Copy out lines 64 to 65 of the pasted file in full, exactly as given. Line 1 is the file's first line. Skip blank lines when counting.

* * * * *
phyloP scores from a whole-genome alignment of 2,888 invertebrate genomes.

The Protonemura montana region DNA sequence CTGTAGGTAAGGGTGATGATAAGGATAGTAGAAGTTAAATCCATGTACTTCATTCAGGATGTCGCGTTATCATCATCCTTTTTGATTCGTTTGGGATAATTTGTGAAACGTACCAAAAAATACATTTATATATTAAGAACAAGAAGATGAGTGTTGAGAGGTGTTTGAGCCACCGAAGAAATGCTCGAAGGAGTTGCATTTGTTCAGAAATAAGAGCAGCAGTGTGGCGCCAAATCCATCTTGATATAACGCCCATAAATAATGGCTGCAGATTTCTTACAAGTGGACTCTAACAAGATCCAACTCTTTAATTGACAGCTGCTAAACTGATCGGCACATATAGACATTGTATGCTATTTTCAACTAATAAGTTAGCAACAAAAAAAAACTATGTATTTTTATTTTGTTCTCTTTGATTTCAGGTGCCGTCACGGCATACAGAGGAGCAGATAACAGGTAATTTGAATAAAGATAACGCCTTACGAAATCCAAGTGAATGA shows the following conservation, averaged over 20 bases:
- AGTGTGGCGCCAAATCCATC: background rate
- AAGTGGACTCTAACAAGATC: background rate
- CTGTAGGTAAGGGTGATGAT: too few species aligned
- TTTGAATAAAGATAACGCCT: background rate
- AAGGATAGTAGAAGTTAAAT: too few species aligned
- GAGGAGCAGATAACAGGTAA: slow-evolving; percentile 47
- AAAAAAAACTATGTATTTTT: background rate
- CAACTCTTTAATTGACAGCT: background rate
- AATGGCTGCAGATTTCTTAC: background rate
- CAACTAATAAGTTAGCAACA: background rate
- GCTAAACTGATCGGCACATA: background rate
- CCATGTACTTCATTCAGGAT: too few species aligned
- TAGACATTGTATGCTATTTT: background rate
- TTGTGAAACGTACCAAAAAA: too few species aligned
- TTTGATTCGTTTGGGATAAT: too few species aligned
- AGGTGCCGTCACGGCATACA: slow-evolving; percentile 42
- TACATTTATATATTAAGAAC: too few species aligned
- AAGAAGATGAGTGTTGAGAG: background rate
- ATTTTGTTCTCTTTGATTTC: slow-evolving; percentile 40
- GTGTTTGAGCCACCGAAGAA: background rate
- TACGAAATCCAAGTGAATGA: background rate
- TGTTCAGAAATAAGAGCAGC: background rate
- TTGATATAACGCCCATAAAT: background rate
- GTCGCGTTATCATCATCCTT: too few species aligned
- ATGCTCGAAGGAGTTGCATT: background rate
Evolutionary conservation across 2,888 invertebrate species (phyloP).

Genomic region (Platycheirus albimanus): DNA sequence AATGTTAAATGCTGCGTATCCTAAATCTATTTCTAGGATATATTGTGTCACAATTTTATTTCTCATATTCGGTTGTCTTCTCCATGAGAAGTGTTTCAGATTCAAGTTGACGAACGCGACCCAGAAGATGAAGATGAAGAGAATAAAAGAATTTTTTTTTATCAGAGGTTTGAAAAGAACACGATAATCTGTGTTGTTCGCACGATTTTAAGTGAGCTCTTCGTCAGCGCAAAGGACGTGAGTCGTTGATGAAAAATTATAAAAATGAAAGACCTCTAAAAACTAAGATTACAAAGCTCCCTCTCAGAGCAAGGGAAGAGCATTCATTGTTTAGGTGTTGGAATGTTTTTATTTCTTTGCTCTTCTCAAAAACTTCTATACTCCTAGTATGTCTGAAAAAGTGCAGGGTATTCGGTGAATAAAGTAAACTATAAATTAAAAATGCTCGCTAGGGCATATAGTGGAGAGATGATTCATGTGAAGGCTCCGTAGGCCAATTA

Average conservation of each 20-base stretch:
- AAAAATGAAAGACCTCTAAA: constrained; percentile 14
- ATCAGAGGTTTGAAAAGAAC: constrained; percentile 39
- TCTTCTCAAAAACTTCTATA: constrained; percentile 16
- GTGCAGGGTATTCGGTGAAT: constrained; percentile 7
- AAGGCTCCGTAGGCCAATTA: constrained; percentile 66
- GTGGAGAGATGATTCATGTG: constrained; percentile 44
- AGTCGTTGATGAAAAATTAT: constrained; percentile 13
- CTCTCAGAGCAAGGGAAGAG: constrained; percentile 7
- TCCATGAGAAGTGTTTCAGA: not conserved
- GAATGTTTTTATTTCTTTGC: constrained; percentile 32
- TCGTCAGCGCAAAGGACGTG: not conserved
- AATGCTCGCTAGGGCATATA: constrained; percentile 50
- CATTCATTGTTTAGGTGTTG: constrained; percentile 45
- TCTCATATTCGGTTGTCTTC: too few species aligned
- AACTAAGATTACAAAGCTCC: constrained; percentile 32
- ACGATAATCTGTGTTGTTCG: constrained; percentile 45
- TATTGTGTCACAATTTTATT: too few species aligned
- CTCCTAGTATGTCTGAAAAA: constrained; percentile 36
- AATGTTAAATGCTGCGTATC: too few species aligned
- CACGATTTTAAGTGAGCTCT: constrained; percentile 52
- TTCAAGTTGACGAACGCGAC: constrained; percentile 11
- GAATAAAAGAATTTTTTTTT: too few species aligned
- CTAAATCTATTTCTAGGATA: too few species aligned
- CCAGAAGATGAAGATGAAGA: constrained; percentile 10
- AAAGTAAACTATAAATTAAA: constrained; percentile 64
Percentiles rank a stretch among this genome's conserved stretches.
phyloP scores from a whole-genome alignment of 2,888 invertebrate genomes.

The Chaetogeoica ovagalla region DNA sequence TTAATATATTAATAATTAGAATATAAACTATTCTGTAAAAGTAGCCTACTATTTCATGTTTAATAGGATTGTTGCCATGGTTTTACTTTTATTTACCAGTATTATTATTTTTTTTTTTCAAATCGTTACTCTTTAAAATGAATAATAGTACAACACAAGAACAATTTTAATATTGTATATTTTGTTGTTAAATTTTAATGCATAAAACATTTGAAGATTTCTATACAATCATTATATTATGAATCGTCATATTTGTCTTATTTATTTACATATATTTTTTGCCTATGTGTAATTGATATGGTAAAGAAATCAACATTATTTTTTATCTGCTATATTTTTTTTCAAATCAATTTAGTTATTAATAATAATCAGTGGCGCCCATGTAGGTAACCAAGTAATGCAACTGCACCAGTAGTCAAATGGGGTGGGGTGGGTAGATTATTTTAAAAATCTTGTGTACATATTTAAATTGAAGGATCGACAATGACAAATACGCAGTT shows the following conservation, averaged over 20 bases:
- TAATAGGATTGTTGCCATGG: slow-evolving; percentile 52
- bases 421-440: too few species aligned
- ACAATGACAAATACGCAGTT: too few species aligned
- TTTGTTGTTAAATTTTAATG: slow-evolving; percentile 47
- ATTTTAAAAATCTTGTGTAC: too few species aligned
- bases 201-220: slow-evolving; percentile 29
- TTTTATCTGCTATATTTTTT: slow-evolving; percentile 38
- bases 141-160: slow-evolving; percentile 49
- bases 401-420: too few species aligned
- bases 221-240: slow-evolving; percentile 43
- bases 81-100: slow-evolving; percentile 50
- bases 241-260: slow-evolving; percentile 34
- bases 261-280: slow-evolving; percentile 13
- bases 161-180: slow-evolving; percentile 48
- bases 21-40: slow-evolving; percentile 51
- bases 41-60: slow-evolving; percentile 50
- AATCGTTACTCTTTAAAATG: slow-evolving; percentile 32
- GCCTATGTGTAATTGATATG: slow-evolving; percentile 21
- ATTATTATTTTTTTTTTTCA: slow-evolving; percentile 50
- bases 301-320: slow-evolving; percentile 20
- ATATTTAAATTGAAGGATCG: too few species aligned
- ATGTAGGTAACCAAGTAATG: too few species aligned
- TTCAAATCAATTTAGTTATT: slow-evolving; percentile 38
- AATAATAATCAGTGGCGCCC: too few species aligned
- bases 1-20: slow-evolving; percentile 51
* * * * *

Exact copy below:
- bases 201-220: slow-evolving; percentile 29
- TTTTATCTGCTATATTTTTT: slow-evolving; percentile 38